• Involve multiple decision makers – including students
  • Programme level coherence, not just an isolated assessment but exists in relation to the programme

The above only works as evidence to support learning if it is coupled with quality assurance

  • Quality of task
  • Quality of judgment (calibration prior to assessment, and consensus afterwards)
  • Confidence

There is a need for programme-level assessment. Assessment is usually focused at a module level. There’s no need to assess on a module level if your programme level is effective. You can then do things like have assessments that cross modules and are carried through different year levels.

How does a university curriculum, teaching and learning effectively measure the achievement of learning outcomes? In order to achieve certain types of outcomes, we need to give them certain types of learning experiences.

Peter Knights “wicked competencies”: you can’t fake wickedness – it’s got to be the real thing, messy, challenging and consequential problems.

The outcomes can’t be used to differentiate programmes, so use teaching and learning methods and experiences to differentiate.

Stop teaching content. Use content as a framework to teach other things e.g. critical thinking, communication, social responsibility

5 lessons:

  1. Set the right (wicked) goals collaboratively
  2. Make a signature pedagogy for complex GA part of the 5 year plan
  3. Develop policies and procedures to encourage and reward staff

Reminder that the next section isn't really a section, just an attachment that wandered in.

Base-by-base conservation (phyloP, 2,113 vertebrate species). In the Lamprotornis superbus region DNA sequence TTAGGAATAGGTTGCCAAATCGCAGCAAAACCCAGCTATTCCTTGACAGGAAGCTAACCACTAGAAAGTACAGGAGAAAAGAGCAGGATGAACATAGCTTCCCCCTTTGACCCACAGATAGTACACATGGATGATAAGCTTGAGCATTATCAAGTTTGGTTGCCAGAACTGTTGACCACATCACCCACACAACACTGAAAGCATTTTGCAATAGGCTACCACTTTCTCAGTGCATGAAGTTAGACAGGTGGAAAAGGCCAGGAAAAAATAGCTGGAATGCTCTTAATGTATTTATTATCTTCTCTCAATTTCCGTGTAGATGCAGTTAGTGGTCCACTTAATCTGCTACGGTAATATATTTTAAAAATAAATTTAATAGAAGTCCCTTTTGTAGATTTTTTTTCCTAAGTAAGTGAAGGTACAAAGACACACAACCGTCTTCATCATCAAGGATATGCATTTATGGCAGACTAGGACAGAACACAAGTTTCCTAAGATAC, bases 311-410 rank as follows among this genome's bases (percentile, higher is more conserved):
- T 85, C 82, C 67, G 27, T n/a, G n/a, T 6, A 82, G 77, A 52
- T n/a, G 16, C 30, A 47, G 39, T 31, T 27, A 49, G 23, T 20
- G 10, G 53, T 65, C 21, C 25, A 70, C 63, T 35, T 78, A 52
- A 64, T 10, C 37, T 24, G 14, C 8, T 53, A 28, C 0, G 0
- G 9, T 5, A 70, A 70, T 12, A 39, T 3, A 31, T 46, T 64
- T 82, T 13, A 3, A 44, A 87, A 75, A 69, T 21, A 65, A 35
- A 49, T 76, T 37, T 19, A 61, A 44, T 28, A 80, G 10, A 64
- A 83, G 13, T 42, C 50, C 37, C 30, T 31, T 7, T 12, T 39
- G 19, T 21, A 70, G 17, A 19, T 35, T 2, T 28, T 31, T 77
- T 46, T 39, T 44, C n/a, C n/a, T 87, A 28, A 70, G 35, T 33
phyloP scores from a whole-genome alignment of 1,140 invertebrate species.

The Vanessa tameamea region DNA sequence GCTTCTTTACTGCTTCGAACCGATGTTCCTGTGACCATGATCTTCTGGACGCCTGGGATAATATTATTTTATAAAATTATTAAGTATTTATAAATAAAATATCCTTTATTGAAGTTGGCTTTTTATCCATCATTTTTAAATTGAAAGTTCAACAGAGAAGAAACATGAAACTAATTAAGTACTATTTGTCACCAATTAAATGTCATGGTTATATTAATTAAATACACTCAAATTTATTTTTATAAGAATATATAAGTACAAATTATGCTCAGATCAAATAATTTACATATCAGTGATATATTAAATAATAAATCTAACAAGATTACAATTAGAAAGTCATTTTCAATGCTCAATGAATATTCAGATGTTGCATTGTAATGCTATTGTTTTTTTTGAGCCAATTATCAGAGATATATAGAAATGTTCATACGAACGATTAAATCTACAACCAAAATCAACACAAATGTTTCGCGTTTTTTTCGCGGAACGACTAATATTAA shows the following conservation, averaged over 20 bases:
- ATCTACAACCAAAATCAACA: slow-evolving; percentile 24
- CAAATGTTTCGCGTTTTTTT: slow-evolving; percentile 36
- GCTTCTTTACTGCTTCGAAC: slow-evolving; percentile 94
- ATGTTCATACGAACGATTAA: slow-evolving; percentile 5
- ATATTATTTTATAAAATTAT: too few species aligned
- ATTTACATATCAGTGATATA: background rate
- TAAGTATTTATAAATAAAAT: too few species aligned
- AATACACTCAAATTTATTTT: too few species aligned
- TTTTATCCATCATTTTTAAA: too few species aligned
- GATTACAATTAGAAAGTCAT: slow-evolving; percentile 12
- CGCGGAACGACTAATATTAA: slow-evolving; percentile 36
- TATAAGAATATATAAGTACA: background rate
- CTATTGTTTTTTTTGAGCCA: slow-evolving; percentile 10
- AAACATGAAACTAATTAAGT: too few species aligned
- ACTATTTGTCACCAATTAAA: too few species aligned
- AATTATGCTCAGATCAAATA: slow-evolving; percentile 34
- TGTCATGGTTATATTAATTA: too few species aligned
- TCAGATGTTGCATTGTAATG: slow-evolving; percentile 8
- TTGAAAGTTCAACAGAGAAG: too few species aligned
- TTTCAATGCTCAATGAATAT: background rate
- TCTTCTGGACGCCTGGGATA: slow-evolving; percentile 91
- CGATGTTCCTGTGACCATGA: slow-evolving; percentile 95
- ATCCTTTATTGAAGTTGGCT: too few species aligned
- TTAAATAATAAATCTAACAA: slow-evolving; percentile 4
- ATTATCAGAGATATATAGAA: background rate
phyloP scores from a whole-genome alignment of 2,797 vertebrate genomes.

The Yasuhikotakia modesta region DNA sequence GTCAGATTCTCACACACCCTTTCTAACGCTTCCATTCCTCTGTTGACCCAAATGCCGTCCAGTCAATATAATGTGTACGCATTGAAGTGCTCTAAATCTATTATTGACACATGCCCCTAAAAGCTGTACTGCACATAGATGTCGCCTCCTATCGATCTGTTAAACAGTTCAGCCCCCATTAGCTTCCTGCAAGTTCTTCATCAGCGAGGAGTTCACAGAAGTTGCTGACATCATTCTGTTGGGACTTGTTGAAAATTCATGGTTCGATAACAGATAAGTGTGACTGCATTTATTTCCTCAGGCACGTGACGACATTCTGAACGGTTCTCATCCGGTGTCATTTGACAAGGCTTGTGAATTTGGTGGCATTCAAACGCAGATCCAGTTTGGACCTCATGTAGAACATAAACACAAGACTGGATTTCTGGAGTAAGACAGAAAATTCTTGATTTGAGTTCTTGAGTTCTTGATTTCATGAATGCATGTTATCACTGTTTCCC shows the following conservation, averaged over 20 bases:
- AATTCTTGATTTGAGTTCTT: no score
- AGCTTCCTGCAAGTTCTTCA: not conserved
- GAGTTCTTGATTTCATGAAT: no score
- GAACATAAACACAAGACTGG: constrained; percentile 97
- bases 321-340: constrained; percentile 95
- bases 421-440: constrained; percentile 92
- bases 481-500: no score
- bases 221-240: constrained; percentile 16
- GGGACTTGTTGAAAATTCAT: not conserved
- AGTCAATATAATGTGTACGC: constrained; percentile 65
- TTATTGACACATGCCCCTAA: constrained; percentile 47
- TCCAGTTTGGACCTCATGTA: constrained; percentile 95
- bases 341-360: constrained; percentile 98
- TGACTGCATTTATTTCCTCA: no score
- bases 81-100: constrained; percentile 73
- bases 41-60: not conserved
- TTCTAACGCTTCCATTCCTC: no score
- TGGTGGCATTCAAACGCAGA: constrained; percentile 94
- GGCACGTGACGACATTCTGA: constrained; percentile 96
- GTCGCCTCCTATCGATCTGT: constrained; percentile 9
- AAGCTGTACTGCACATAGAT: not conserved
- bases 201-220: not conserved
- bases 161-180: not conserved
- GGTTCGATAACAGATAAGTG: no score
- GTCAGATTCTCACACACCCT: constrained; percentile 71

4. Identify and provide sources of data that support curriculum renewal, rather than shut down conversations about curriculum
  5. Provide resources and change strategies to support curriculum renewal conversations

Teaching GA is “not someone else’s problem”, it needs to be integrated into discipline-specific teaching.

Be aware that this conversation is very much focused on “university” or “academic” learning, and ignores the many different ways of being and thinking that exist outside the university. How is Higher Education connecting with the outside world? Is there a conversation between us and everyone else?

We try to shape students into a mold of what we imagine they should be. We don’t really acknowledge their unique characteristics and embrace their potential contribution to the learning relationship?

We (academics) are also often removed from where we want our students to be. Think about critical thinking, inquiry-based learning, collaboration, embracing multiple perspectives. Is that how we learn? Our organisational culture drives us away from the GA we say we want our students to have.